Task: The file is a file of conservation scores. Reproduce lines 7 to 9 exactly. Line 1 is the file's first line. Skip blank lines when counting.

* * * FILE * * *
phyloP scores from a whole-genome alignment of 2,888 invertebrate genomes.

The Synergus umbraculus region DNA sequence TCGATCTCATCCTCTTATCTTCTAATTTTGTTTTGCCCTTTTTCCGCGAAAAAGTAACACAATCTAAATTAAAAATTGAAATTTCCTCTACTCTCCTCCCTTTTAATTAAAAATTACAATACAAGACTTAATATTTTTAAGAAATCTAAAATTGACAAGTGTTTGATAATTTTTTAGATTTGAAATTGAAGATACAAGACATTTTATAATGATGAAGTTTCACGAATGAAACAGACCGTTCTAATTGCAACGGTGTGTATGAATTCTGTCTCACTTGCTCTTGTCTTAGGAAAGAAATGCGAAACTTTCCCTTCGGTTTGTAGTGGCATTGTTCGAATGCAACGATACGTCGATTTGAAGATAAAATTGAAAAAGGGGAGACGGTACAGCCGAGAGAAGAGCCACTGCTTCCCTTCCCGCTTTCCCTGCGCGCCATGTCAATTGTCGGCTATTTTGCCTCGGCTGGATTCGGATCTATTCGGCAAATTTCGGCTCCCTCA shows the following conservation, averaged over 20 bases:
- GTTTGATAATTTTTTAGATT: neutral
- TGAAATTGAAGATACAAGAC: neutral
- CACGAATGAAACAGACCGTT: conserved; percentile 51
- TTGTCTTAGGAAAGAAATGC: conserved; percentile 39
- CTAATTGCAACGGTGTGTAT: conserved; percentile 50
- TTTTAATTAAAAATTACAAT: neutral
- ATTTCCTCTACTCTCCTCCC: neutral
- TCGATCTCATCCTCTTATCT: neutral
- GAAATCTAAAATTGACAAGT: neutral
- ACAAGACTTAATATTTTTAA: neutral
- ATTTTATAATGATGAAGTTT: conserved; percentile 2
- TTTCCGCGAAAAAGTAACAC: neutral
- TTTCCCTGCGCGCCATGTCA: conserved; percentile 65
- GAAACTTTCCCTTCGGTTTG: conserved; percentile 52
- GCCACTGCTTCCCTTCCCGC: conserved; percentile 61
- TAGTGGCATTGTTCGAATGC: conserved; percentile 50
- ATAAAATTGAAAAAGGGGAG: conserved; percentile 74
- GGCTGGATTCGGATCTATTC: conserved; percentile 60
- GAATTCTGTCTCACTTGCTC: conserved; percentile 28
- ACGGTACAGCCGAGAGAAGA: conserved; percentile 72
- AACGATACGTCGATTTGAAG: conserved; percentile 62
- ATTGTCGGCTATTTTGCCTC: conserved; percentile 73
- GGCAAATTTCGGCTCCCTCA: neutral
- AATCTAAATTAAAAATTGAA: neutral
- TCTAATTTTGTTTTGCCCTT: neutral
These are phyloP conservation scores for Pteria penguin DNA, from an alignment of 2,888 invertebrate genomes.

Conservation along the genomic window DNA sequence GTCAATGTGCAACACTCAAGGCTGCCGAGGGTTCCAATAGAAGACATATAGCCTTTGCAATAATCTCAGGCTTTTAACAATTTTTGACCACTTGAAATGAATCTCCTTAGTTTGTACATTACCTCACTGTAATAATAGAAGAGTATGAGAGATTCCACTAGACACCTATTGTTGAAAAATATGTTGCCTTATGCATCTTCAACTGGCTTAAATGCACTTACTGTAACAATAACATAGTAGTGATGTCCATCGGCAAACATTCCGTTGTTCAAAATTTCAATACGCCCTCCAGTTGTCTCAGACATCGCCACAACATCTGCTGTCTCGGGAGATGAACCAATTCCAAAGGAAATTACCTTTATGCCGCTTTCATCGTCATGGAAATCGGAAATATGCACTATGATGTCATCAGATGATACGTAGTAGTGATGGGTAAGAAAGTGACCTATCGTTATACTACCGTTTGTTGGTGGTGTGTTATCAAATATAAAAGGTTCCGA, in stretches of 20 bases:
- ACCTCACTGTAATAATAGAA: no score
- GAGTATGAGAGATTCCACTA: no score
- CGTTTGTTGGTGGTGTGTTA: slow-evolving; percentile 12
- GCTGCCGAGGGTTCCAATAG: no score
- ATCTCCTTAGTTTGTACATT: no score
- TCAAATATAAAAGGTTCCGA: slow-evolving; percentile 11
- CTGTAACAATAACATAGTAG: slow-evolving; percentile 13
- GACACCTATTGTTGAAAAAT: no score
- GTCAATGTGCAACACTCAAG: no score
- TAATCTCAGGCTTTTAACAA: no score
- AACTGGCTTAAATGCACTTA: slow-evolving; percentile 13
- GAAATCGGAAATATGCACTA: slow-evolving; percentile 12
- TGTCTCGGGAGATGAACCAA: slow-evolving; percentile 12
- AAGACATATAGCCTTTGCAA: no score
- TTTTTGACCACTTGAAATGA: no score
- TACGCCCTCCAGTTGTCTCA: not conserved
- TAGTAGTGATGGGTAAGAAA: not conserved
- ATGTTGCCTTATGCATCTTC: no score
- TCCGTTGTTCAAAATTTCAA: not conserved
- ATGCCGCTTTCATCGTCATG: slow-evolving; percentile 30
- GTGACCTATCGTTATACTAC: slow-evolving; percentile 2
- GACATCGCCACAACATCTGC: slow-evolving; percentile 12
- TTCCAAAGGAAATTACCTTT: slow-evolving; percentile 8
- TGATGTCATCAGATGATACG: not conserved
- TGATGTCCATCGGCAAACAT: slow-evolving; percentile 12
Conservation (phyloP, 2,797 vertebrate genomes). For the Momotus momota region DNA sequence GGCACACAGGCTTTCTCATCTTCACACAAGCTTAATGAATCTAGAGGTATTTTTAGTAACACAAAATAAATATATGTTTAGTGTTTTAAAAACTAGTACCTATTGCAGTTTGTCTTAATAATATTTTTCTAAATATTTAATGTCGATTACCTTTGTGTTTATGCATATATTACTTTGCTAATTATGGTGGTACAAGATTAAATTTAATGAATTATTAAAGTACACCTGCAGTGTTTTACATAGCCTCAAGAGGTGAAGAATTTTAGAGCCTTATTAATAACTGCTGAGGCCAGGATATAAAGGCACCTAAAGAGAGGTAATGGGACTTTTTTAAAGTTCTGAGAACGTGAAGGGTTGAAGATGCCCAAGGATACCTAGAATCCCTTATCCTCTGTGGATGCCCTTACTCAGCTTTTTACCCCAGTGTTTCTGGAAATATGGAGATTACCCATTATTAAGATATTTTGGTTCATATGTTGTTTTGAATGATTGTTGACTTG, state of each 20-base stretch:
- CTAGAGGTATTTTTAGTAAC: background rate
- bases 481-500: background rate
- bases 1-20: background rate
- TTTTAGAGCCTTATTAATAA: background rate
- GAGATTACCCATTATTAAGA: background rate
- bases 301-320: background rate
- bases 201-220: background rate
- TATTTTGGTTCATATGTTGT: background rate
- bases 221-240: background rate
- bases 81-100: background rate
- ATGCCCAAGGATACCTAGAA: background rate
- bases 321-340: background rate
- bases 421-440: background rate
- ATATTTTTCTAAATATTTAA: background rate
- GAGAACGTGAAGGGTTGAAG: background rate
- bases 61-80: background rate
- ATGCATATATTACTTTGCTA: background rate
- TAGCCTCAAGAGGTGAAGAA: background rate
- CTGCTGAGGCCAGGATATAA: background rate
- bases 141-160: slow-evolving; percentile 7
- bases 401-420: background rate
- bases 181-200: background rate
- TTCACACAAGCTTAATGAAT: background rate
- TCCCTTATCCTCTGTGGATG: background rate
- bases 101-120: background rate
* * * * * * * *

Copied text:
- CTAATTGCAACGGTGTGTAT: conserved; percentile 50
- TTTTAATTAAAAATTACAAT: neutral
- ATTTCCTCTACTCTCCTCCC: neutral